Informations and abstract
Keywords: Humboldt; Linguistic Relativity; Neo-Humboldtians; Structural Semantics; Weisgerber.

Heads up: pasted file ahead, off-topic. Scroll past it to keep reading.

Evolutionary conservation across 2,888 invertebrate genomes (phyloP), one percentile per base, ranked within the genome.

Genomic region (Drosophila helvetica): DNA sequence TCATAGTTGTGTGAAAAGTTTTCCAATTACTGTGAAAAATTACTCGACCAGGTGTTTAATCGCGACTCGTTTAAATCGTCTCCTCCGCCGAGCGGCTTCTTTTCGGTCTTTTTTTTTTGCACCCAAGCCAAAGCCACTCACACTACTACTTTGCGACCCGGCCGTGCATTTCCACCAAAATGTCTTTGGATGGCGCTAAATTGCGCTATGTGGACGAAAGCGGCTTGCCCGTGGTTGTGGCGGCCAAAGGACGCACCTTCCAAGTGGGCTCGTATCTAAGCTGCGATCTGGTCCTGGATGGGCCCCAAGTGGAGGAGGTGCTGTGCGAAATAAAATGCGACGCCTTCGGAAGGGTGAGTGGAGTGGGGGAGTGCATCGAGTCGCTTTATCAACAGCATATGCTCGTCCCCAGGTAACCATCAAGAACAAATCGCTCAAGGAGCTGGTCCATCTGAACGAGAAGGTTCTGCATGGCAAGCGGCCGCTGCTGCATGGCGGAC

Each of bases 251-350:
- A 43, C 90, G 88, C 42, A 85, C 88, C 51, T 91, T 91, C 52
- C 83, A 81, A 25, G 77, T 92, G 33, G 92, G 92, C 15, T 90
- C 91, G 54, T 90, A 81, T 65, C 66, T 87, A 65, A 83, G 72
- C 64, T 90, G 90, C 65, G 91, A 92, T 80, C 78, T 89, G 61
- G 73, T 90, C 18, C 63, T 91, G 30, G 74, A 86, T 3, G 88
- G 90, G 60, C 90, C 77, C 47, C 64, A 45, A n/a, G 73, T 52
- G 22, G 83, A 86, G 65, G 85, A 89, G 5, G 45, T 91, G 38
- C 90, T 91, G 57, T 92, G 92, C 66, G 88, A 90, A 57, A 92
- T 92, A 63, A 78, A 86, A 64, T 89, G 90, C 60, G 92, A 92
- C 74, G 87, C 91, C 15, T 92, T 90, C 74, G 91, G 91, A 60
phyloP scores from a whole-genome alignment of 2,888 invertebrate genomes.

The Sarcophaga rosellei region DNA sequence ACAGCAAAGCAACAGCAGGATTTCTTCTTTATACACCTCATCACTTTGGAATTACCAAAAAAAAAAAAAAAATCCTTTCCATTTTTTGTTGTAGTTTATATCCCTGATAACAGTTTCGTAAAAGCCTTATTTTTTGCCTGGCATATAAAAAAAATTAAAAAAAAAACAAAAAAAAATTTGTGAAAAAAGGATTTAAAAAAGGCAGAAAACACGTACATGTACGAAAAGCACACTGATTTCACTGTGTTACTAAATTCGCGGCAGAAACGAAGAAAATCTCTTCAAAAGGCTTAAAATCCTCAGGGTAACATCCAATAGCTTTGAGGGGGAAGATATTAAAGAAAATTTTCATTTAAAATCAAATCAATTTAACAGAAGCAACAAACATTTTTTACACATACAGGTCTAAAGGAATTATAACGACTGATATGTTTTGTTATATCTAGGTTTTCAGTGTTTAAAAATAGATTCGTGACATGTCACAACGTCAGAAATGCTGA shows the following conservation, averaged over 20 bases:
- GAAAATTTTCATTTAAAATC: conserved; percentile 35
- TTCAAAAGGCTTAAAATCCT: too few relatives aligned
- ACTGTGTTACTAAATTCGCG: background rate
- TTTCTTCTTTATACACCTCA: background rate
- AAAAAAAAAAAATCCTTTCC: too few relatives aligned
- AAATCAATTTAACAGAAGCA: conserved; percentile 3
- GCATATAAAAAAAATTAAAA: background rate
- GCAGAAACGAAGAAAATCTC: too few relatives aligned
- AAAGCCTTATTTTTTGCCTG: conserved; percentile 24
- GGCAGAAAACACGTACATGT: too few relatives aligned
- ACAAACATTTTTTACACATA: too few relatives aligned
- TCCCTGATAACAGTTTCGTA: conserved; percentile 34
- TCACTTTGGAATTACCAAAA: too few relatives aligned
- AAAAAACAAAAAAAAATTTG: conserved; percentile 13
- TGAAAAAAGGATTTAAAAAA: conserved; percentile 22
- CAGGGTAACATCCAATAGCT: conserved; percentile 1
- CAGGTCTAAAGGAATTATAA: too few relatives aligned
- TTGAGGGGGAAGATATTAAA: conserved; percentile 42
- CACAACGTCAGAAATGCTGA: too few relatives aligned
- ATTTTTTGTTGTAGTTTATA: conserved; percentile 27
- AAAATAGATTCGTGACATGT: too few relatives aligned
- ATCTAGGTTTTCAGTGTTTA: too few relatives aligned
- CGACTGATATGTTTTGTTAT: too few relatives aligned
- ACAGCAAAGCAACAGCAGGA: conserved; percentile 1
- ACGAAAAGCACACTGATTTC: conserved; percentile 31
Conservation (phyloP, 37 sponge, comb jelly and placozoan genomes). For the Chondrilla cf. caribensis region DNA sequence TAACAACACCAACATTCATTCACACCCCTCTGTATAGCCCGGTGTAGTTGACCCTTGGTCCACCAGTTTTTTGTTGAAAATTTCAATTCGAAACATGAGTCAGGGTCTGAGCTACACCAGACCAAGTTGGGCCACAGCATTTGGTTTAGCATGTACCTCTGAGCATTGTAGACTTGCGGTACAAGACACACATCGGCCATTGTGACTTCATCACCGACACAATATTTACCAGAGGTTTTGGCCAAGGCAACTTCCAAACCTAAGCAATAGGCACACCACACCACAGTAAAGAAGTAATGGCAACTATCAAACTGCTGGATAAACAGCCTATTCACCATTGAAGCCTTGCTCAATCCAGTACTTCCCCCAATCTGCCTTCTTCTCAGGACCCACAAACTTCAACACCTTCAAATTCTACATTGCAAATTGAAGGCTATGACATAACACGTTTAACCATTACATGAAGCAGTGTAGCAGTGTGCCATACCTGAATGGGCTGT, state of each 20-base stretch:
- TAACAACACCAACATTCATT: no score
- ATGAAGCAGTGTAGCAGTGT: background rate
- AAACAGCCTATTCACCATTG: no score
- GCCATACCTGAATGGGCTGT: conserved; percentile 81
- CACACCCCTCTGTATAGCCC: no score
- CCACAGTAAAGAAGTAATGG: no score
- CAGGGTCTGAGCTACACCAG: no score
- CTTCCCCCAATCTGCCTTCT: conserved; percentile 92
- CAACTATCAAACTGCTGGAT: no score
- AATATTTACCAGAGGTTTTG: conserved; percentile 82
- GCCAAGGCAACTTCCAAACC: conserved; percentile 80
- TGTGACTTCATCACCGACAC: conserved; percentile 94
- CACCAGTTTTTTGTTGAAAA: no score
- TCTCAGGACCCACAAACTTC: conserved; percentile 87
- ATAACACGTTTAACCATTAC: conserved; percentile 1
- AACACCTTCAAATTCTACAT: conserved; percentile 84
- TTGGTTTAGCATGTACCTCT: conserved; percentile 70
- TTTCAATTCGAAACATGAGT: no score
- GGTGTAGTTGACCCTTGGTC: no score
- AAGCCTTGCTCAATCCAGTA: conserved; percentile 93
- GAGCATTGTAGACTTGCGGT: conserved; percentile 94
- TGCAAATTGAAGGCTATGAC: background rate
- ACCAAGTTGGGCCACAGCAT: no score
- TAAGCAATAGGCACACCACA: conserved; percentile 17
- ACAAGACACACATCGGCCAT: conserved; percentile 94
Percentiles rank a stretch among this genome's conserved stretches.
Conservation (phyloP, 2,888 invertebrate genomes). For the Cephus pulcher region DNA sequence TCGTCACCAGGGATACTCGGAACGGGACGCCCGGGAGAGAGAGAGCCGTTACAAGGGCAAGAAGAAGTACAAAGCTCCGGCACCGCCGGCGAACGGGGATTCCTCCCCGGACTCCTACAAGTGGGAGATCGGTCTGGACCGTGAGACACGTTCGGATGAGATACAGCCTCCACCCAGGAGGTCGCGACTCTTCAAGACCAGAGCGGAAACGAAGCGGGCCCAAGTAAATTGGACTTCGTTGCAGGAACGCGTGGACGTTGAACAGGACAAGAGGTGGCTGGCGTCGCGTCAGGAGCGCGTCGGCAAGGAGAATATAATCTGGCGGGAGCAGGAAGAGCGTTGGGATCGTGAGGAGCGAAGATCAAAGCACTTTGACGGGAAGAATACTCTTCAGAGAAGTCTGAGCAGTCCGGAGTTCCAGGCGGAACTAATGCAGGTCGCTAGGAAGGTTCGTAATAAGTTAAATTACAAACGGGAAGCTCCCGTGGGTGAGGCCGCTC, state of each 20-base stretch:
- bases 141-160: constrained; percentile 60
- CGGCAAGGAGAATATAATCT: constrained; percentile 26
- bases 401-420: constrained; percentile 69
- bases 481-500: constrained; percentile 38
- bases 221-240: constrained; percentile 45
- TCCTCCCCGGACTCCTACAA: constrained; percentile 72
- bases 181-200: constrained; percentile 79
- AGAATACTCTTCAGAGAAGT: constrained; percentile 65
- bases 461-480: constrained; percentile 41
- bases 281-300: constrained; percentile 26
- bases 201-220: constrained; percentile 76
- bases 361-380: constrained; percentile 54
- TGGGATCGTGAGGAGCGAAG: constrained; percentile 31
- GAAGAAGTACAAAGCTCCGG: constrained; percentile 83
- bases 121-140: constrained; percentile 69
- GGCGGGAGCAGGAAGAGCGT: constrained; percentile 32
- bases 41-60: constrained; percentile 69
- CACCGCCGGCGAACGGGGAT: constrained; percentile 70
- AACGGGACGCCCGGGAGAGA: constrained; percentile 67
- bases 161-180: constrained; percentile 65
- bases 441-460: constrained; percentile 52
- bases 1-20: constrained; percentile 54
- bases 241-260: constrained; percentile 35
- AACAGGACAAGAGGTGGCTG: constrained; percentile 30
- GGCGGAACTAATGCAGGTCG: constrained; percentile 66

The naïve intuition that languages are different, and that each of them offers a “vision of the worldµ, becomes an unscientific statement – opposed to a universalism – save as it is explained in the framework of a theory of language and languages. The 20th century crusade against the pros and cons of linguistic relativity often misunderstood the hypothesis by Humboldt, Boas, Neo-Humboldtians and even by Sapir, emphasizing a “Whorfian relativismµ flowing into a trivial determinism. To clarify the origin of this question in modern linguistic thought and its theoretical interest for linguistics and cognitive research, I will explore the 19th- and 20th-centuries roots of linguistic relativity, from Humboldt to the Neo-Humboldtians, briefly outlining its widespread persistence in European structural semantics.